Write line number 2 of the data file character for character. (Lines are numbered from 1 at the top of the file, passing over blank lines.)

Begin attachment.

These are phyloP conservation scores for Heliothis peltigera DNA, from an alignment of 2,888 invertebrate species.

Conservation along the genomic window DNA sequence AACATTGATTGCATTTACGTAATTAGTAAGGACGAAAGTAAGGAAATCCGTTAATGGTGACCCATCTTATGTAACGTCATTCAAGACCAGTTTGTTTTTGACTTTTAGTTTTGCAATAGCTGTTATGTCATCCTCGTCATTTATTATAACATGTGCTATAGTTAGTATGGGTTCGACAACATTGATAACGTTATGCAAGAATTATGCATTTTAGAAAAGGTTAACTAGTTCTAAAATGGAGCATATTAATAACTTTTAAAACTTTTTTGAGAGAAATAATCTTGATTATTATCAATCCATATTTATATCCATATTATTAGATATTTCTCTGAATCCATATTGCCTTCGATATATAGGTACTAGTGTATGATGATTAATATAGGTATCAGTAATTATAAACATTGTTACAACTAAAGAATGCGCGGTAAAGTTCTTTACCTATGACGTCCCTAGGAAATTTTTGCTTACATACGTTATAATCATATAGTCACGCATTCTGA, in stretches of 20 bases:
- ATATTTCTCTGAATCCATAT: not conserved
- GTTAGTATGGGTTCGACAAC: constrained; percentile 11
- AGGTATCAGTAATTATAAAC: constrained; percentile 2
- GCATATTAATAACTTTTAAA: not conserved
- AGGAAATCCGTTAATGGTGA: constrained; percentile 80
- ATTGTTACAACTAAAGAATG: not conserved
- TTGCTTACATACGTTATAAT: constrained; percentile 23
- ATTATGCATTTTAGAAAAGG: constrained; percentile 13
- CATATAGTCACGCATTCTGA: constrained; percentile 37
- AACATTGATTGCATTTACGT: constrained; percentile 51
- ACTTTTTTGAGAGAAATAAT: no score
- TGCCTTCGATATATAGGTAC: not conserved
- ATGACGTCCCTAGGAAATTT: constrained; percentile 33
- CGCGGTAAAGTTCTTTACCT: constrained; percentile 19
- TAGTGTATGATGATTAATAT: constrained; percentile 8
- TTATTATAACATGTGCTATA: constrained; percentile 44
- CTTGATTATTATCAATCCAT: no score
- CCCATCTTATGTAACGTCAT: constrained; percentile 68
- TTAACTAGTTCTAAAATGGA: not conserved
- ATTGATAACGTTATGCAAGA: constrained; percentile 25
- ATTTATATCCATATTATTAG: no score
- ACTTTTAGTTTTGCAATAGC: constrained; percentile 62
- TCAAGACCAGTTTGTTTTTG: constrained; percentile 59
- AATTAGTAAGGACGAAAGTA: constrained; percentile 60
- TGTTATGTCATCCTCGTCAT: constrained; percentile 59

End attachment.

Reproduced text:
Conservation along the genomic window DNA sequence AACATTGATTGCATTTACGTAATTAGTAAGGACGAAAGTAAGGAAATCCGTTAATGGTGACCCATCTTATGTAACGTCATTCAAGACCAGTTTGTTTTTGACTTTTAGTTTTGCAATAGCTGTTATGTCATCCTCGTCATTTATTATAACATGTGCTATAGTTAGTATGGGTTCGACAACATTGATAACGTTATGCAAGAATTATGCATTTTAGAAAAGGTTAACTAGTTCTAAAATGGAGCATATTAATAACTTTTAAAACTTTTTTGAGAGAAATAATCTTGATTATTATCAATCCATATTTATATCCATATTATTAGATATTTCTCTGAATCCATATTGCCTTCGATATATAGGTACTAGTGTATGATGATTAATATAGGTATCAGTAATTATAAACATTGTTACAACTAAAGAATGCGCGGTAAAGTTCTTTACCTATGACGTCCCTAGGAAATTTTTGCTTACATACGTTATAATCATATAGTCACGCATTCTGA, in stretches of 20 bases: